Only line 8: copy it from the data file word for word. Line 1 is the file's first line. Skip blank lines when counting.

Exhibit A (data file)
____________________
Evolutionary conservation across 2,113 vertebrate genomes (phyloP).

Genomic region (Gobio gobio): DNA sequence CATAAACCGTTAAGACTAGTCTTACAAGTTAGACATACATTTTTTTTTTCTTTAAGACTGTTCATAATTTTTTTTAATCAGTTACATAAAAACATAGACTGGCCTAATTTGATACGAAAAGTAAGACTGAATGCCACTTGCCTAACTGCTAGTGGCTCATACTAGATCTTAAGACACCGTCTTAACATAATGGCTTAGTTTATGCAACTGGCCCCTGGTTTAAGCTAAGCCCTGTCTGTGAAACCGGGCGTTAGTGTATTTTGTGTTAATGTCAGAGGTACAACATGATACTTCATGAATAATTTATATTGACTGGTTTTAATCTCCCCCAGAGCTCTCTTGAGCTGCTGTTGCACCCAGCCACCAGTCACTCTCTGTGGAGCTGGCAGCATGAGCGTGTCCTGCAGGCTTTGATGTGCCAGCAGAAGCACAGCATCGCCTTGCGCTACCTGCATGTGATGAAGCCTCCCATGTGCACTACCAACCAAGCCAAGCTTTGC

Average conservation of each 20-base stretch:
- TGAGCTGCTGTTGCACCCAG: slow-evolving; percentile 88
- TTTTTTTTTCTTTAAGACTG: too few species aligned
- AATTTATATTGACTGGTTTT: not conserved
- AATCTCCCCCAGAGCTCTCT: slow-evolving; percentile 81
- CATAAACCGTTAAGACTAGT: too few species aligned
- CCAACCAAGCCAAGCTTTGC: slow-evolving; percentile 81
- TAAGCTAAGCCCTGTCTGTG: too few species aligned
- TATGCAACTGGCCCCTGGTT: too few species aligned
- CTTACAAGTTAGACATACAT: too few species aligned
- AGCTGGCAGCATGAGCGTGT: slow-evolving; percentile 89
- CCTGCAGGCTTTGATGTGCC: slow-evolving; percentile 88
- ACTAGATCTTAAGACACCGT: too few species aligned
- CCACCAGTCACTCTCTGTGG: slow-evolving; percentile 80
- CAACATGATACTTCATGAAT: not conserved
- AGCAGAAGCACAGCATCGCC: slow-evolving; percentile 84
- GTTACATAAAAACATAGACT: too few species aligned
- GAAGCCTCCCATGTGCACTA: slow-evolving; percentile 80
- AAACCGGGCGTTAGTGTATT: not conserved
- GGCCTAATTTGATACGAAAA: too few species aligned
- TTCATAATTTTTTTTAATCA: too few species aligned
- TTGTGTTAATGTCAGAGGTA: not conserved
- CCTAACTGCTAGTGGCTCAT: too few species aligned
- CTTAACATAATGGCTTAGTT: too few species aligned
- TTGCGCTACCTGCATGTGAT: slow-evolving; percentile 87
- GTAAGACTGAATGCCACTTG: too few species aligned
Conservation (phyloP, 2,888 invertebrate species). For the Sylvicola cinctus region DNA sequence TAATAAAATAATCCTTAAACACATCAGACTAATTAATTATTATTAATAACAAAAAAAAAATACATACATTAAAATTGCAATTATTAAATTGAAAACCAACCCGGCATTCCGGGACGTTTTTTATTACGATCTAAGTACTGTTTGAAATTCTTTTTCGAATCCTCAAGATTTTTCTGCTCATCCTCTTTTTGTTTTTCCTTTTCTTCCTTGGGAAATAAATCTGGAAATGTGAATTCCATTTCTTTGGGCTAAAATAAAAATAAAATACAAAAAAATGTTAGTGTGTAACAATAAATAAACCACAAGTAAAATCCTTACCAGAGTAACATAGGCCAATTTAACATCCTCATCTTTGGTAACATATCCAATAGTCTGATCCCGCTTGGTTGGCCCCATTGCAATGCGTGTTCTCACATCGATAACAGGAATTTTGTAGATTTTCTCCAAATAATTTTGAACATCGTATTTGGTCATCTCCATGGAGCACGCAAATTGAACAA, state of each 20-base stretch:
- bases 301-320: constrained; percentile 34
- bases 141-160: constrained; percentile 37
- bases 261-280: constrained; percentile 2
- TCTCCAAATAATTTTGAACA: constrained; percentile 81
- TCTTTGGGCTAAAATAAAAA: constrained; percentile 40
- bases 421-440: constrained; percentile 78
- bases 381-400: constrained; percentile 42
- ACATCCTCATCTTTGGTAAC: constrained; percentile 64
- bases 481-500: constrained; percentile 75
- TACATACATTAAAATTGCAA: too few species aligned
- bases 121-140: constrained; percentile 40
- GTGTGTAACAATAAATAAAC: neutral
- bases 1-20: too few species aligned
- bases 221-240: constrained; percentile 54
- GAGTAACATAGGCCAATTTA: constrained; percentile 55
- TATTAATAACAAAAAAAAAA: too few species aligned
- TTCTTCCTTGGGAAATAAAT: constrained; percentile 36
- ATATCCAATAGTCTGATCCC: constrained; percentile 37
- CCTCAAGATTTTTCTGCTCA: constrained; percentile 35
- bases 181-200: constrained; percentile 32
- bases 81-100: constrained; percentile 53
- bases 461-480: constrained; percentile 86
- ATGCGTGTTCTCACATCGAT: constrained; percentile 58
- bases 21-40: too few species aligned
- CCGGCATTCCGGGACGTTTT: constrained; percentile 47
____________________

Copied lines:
- CATAAACCGTTAAGACTAGT: too few species aligned